sixty right sixty are you kidding me birdie for the person who’s got thirty can you use thirty right so that’s inexcusable that what that was on the right is your gum and you have a seventeen year old and you’ve had it sort of really you were forced to really fill it died of the second that’s lazy of it on their part right i Aramis where I call 24/7 good night and don’t think that but I said that it won’t everybody I talked to says I had my wisdom teeth in my root canal I used 0-2 for everyone that I know six one time in the back you heard somebody some guy that I used all 16 I said he did something wrong and he said I’m an addict and I said I looked at the old surgeon and you knew exactly who I was in the work I did in his little hand is hovering sort of trembling over that description path anyways were 15 and I said I’m not feeling this you say police baton if I was like okay and I did what even time motel on motive destruction Tahoe motel room under distraction done like she was fine no opiates and so what I would see you I want to be clean here if your kid is suffering your kid is you know sickle-cell disease they break their femur you know something things you’re gonna give in okay who’s gonna be any chair opiate for them you are you’re the adult I can’t tell you how often I taking out a 24 year old who says I was home alone I had my wisdom teeth out I had my full bottle and I tipped the whole thing back and I can never felt better in my entire life right and then they call the other we feel that another we phone and that kids often running so I have to be very clear if you or somebody in your house who has a developing brain and they’re you’re given an opiate for legitimate reason an adult is management medicine and you’re gonna use a lot of time on motrin and alternating fashion as long as somebody tells you that’s an okay thing to do okay so so I’m gonna skip a little bit discovery and piece of the signs and symptoms you might have at home that your kid is struggling when I take care of those 21 year olds and they come in with their parents the parents will remind me the people in this room that work reported Nicole for have your own kids brother like all this stuff is familiar like pawn slips missing money mission jewels missing silver I’m going to show you a picture here that describes some of the things and this is a nice learn to code slide that I took from them but it shows you things that parents will come back and say they found in the kids room so that first week I see that my humble kid I’m helping the parents understand the disease of addiction I look at the parent I say you both of the kids room and I need to clean down I need everything that you definitely furniture who found a room I needed have entity because I need you to finance in that room and get rid of it because there’s a little bit easy stuff and they come back with these big wide eyes and I know how to go for you and they say I found and then like I know so they’ll find hundreds or thousands of these little babies right those little babies are in mind it looks like there but little plastic bags are then the zipper sometimes were made out of wax and they fold over right but you can in the beginning you’re kind of cautious when you’re struggling with your addiction but you know halfway through or towards the end you’re just actively using at home right like you just saw and this is to get sloppy and some of the stuff I’m going to show you on the slide you know there’s anything that’s rolled up that you can snort through that dollar bill the inside of bourbon pens hills Oh be honest I don’t think pills belong in your kids River I actually don’t think I don’t want to get what I thought advil in my kids room it belongs in a central area and I think a bad headache or the terrible period Crips just let me know I just kind of want to make sure that you’re not going to overdose on Tylenol title all over this is one of the leading causes of liver failure and young people got women because they’re like I hear it’s like we did more before you know it there ten thousand milligrams a day right that’s really bad for your liver so I actually think most of our students really don’t like that you know I will find it Apollo benefit my kids remember done I’m gone you know something I want to be captain Ramirez Elmo sleeping let’s work with no sleep hygiene how’s that for you so other things that you don’t want to find in your kids room and what I say that it means you have to actually look in your kids room and I think that’s right I know clean my kids room I don’t do their laundry I don’t make their beds but I walk through my kid’s room every couple weeks and I look for things are causing the concern I find razor blades in my kid’s room and I did at one point five I’m nine to one of my kids rooms and you know whatever be some sense but it made me uncomfortable quite obviously so I remove them but a razor blade really your kids are like you know that speaking the windows I don’t think so oil any oil with birthmarks is there any

natural reason to have oil with burn marks did anybody come up no there is no reason you find for with burn marks every red fund in your head every alarm should absolutely going off at school why is there a fence for no Madeleine I don’t want any silverware my kids rooms like these are my reaction as a person who takes care of people and parents God drew all this is I think I don’t wanna I I want to know in the first six months my kid is using heroin I don’t want to find out four years later I wanted uh sooner than that so I can help them earlier filters so the common thing that people use for filters and then minutes like the key tips and those other things on the right Earth’s are either cast or but sometimes cigarette filters look like that he parents will say to me if we went to bags and bags of cotton balls or key tips and they can’t mask on anybody about cotton balls in this room I got by very often the only five years need for the holiday but if your kids are saying rattle cotton balls have been around the cotton balls again you’re buying a bag every couple weeks there’s a concern for you okay the parents will talk about later like I just didn’t know bottles of bleach or vinegar and helps clean the equipment again I know my kids are not cleaning your windows or their rooms I should have never see that disgust in their room so this is just different formulas of parents out there if you have somebody in your life that you’re worried about you should have narcan available to you I carry in my purse I have it on me all the time it could be a niece or a nephew or sister-in-law it could be somebody in your life who actually shall hide those opiates for pain but they often seem like they’re not enough there concerning to they drink with they aren’t marketing but really when you’re overdosing from an opiate you can’t self administer so you have somebody in our house who has the stuff there’s two great websites this is one of them get in a lot zone now because video is how to recognize – somebody is overdosing how was that little kid I would finish with a good what if I get narcan everybody in this room but I caused any harm you know unless you’re a chronic opiates for some reason like came then you feel that’s terrible but hopefully you would let me know that before I did it what if you’re having a seizure right now to give you Newark and what I get when I help procedure nope what is your overdose season from Pennsylvania’s appears like Valley was an annex whatever you what I help you it fixes one problem please okay but having said that is the only fix for overdose from opiates you can sit there and rescue free and call 9-1-1 and do whatever it is you’re going to do but you’re not going to get them breathing again until you administer narcan so it is available without a prescription and every Walgreens in the state it is available more and more at cbs’s of the cbss have been doing it as long they’re not as good at what they do as well really so it’s paid for by your insurance MassHealth is three bucks Michael across is ten bucks so if you have somebody who by the way they worried about if you’re a public health person if you’re the person in the earlier the uniform law enforcement back there there’s a crisis in there and people in those guys you guys have carried their control purse thank you that’s actually banks are the place to district attorney Sullivan over here he is office basically bought in our camp for every see medical worker in his districts right which is extraordinary because that is way ahead of the game and these guys on the ground rescue more people and if you’re dead they’re never gonna get to recovery if we keep you alive long enough that you really want to get recovery you think you can get better I’ve almost I’d like one more slide I think okay so these are the books in that dreamland is now known as I like that book so these are books I read they sit by my bedside table I returned to that if you think this stuff is interesting if you want to learn more again you can sign up take all these slides you can take a snapshot with your smartphone right now but in the realm of hungry ghosts is a book on overall addiction changing the stream is about to fail the drug policy and in the Western world I have to say that incarcerated people for the disease of addiction doesn’t make them any better I said we talked about it but here I have a dopamine level of 45 what is it going to take to make that person better what helps with addiction is time in recovery that is really the only thing that works the further you can get away of your use the longer the time you go the more likely you are to truly feel it and get better you will be in alcohol for somebody who’s having an opiate use disorder all the time you could relapse that the rate of relapse go down to 14 percent if you’ve been sober for three years which is 86% of the time you’d agree but if you wanted in sober for nine months to relapse rate is enormous so it’s about time and distance from the drunk and what builds dopamine in the brain human connections having friends restoring relationships with your family and your children having meaningful work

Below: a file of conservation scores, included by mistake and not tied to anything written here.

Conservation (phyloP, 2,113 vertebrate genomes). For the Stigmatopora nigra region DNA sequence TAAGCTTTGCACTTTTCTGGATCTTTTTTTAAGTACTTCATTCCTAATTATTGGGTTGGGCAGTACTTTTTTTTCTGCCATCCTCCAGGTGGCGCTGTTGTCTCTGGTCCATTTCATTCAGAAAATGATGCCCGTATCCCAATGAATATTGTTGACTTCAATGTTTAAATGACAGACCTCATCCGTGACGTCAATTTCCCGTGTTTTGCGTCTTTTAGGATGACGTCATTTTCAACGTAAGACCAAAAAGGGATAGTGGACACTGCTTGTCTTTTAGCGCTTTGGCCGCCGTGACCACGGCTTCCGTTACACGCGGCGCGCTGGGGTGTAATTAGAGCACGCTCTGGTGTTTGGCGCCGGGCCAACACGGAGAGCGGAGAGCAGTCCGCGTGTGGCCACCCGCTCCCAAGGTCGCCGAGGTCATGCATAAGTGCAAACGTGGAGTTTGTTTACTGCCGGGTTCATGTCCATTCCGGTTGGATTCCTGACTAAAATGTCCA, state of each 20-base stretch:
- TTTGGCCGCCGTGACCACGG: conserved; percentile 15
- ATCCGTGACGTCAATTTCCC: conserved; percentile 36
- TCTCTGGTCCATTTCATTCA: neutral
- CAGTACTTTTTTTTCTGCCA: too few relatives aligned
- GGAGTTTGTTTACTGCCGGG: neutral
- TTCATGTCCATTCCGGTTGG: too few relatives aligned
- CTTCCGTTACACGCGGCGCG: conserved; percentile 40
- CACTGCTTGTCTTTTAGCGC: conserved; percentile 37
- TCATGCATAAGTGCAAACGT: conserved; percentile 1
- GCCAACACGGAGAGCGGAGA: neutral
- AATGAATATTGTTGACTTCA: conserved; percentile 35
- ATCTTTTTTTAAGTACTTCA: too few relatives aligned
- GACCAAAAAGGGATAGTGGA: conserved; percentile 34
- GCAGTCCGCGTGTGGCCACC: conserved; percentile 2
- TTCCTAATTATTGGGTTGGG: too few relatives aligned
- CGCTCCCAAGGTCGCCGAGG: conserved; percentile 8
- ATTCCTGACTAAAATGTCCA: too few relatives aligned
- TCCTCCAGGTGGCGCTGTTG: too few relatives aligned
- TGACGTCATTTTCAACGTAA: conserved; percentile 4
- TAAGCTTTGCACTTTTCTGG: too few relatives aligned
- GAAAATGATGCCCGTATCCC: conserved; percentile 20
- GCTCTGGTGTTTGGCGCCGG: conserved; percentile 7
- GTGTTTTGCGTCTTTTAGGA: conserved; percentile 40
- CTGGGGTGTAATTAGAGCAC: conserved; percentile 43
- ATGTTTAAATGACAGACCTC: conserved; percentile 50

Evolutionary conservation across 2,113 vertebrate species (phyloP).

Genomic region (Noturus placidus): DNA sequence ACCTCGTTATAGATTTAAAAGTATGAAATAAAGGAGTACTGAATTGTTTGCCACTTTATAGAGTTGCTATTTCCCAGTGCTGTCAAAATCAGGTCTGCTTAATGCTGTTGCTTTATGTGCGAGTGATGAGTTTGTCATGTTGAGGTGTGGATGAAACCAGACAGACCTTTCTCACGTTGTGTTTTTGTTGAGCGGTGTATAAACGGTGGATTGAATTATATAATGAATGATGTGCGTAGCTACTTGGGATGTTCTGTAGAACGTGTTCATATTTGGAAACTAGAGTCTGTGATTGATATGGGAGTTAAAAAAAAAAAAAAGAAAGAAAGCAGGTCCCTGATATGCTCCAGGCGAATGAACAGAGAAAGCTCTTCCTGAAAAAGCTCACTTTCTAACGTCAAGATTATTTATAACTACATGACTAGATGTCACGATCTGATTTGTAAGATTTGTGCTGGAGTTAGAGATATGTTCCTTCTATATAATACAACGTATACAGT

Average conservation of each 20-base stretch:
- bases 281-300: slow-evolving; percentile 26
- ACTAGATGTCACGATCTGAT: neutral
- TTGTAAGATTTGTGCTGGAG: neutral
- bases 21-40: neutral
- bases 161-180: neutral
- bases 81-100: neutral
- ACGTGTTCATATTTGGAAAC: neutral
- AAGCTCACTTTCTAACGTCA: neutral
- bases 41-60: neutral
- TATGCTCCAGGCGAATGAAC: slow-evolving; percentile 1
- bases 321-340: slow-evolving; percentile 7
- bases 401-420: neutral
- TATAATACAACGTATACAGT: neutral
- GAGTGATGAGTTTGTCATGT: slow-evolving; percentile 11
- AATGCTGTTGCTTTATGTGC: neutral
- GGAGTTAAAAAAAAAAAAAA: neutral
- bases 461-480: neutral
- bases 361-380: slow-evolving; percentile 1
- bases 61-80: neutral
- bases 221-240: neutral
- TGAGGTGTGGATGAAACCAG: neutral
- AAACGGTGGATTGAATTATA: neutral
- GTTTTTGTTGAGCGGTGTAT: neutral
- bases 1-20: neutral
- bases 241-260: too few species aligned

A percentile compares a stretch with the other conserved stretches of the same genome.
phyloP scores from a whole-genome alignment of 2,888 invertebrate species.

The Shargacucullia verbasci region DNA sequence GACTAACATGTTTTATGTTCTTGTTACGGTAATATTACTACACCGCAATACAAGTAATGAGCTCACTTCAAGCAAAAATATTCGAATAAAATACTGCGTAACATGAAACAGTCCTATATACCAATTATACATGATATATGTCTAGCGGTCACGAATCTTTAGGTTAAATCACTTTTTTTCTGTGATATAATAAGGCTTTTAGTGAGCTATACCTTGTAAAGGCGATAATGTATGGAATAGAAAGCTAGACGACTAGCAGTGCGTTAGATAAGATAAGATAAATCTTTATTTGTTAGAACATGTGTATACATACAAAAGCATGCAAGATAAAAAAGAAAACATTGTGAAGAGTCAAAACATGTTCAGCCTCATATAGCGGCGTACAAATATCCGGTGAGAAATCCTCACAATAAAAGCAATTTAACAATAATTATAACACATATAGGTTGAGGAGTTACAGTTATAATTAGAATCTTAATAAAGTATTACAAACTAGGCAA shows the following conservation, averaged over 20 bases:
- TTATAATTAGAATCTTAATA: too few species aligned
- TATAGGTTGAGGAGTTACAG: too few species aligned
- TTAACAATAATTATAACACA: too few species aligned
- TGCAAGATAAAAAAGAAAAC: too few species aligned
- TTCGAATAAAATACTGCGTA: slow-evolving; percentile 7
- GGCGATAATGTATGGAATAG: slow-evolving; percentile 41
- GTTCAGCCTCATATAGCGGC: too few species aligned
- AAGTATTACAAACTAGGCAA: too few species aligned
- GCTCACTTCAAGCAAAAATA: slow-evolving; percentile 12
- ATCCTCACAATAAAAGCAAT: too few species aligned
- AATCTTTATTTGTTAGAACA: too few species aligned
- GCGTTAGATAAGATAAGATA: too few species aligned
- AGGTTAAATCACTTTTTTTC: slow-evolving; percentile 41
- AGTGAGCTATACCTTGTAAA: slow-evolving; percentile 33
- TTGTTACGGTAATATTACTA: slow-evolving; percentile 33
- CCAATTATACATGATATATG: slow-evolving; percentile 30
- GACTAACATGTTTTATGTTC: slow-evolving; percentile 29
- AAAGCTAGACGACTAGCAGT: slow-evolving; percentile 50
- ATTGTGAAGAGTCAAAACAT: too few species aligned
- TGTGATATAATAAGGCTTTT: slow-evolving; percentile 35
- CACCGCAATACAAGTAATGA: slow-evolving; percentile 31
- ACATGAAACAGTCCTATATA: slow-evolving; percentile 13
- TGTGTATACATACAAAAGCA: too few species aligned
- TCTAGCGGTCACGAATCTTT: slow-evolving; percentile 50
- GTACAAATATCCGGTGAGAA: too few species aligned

exercise in the lot giving back to society having a pet going back to school to do with regaining your life again and goats dopamine and being locked up in a cell because none of those things did you know who those people are they’re your kids and they’re your next-door neighbors and they’re going to get out someday and they’re not going to be any better than they were when they walked in and I know this and I’m a doctor for change right I know what they look like coming in I know what they look like coming out a lot ever not much better so my point there being that if I’m trying to help people really a struggle this disease I need to create a spot where they could be for fifteen months and I need to get them tons of positive things coming their way right that’s what’s going to work for our sickest people there’s lots of things that help treat addiction but I tell you it for my young people who are really struggling I need long-term sober living with lots of structure a five day detox does nothing all it does is remove the drug from their brain so you step out of a six can you could overdose and die it does nothing to promote recovery and the fact that the state really that’s all we do is we continue to fund these detox students it’s really it’s a shame and again for the great state of execution especially leading away